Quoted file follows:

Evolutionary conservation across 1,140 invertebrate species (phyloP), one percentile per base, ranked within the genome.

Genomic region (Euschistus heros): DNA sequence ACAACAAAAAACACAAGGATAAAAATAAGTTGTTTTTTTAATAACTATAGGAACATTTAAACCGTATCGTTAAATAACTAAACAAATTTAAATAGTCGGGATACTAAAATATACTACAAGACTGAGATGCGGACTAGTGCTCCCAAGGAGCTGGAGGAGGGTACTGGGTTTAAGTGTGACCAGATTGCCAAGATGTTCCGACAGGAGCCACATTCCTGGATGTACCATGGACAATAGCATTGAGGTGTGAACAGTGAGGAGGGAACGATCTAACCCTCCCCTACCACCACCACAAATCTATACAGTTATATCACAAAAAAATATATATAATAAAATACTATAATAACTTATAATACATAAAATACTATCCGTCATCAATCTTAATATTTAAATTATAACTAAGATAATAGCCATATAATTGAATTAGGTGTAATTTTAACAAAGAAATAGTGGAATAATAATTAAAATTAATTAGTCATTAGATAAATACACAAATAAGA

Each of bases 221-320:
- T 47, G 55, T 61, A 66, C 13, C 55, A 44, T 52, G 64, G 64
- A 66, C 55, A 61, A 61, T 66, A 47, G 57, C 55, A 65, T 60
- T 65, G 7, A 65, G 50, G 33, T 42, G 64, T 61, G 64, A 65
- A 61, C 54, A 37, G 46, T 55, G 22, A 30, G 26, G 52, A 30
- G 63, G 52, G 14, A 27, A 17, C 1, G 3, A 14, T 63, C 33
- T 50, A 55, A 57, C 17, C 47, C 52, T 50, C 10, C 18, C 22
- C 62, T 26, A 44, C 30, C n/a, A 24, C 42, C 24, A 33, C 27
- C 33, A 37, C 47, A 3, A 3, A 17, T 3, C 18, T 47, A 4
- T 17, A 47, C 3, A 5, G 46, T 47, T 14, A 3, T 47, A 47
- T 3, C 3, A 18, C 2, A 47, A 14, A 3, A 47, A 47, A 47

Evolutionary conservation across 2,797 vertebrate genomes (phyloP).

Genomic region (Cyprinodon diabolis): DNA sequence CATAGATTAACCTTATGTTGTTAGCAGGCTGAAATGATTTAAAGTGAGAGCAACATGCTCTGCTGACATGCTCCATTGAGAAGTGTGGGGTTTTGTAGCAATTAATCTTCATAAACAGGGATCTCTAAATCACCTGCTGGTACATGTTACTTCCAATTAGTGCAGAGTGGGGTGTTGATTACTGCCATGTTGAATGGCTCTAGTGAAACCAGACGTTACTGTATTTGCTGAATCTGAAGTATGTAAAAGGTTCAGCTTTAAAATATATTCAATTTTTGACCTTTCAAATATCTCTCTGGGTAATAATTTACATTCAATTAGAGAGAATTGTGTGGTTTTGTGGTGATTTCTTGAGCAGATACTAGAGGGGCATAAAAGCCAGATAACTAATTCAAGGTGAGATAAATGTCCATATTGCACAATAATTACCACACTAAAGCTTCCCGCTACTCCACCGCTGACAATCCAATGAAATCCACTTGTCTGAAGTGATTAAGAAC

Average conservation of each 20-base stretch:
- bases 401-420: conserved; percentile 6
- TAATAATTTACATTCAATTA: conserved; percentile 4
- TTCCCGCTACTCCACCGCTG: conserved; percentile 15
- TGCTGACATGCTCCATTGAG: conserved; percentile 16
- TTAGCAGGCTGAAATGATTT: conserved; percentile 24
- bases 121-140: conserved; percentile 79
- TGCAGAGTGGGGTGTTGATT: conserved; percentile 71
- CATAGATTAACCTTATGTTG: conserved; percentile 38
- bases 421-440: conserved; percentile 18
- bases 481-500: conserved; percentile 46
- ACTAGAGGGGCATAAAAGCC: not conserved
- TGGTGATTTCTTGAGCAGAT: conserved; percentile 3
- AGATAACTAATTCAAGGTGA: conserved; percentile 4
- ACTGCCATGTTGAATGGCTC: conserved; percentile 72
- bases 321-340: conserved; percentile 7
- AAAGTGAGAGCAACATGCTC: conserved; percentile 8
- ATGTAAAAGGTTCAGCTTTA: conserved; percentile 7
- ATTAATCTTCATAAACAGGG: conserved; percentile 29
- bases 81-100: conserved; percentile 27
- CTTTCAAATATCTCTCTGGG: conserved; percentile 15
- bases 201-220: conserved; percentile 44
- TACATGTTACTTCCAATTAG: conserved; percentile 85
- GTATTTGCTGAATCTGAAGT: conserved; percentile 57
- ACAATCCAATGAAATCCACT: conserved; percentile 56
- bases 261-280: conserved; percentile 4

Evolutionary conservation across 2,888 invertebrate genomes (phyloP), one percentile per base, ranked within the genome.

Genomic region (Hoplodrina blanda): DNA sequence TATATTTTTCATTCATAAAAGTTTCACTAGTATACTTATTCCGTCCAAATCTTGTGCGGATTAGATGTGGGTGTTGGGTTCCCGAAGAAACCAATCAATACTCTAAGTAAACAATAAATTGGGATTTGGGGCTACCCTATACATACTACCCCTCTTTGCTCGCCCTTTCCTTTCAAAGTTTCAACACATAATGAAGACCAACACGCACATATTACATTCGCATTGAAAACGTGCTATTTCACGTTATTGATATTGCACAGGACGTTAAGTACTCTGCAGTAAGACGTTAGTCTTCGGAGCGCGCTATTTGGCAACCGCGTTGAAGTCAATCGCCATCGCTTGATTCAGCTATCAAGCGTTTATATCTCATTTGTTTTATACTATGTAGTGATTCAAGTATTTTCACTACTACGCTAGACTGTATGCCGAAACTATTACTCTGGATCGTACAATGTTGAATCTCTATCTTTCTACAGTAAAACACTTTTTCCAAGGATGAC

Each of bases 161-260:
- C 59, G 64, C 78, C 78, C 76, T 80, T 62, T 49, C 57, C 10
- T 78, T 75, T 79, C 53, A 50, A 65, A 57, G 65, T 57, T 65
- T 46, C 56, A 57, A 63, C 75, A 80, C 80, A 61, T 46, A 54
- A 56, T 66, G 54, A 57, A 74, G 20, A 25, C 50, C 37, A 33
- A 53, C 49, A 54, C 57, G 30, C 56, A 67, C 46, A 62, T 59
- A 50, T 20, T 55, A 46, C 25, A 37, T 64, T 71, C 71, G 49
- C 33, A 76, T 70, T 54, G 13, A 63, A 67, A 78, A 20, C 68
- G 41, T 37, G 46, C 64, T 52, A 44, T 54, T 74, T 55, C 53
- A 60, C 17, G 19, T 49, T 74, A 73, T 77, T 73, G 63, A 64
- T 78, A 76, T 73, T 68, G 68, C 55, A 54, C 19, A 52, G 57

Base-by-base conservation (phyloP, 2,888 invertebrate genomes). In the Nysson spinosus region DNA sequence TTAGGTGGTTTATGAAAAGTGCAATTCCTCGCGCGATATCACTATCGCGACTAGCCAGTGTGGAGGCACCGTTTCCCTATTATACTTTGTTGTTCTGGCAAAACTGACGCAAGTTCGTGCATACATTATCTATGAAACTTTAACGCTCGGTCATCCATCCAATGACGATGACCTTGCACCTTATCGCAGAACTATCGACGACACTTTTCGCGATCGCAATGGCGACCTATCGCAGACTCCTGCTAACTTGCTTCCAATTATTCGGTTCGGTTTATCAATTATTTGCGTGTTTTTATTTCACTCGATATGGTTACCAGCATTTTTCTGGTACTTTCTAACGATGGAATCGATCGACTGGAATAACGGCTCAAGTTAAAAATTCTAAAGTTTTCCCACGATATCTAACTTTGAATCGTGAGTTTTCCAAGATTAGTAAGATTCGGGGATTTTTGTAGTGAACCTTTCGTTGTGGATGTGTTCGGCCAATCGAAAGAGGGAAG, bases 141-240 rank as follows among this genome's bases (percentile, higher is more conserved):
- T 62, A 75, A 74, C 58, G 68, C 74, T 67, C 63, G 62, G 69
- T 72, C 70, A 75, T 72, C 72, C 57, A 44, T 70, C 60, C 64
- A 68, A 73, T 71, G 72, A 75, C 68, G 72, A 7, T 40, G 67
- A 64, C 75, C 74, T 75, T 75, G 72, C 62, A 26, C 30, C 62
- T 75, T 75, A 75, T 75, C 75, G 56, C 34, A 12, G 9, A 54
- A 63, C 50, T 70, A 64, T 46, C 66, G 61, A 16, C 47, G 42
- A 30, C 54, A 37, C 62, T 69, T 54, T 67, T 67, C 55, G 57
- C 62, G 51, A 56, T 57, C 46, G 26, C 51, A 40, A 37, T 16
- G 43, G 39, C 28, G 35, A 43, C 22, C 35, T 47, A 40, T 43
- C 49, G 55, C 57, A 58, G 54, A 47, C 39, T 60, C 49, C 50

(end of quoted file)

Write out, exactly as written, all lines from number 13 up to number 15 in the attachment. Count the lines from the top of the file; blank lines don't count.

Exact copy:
- T 3, C 3, A 18, C 2, A 47, A 14, A 3, A 47, A 47, A 47

Evolutionary conservation across 2,797 vertebrate genomes (phyloP).

Genomic region (Cyprinodon diabolis): DNA sequence CATAGATTAACCTTATGTTGTTAGCAGGCTGAAATGATTTAAAGTGAGAGCAACATGCTCTGCTGACATGCTCCATTGAGAAGTGTGGGGTTTTGTAGCAATTAATCTTCATAAACAGGGATCTCTAAATCACCTGCTGGTACATGTTACTTCCAATTAGTGCAGAGTGGGGTGTTGATTACTGCCATGTTGAATGGCTCTAGTGAAACCAGACGTTACTGTATTTGCTGAATCTGAAGTATGTAAAAGGTTCAGCTTTAAAATATATTCAATTTTTGACCTTTCAAATATCTCTCTGGGTAATAATTTACATTCAATTAGAGAGAATTGTGTGGTTTTGTGGTGATTTCTTGAGCAGATACTAGAGGGGCATAAAAGCCAGATAACTAATTCAAGGTGAGATAAATGTCCATATTGCACAATAATTACCACACTAAAGCTTCCCGCTACTCCACCGCTGACAATCCAATGAAATCCACTTGTCTGAAGTGATTAAGAAC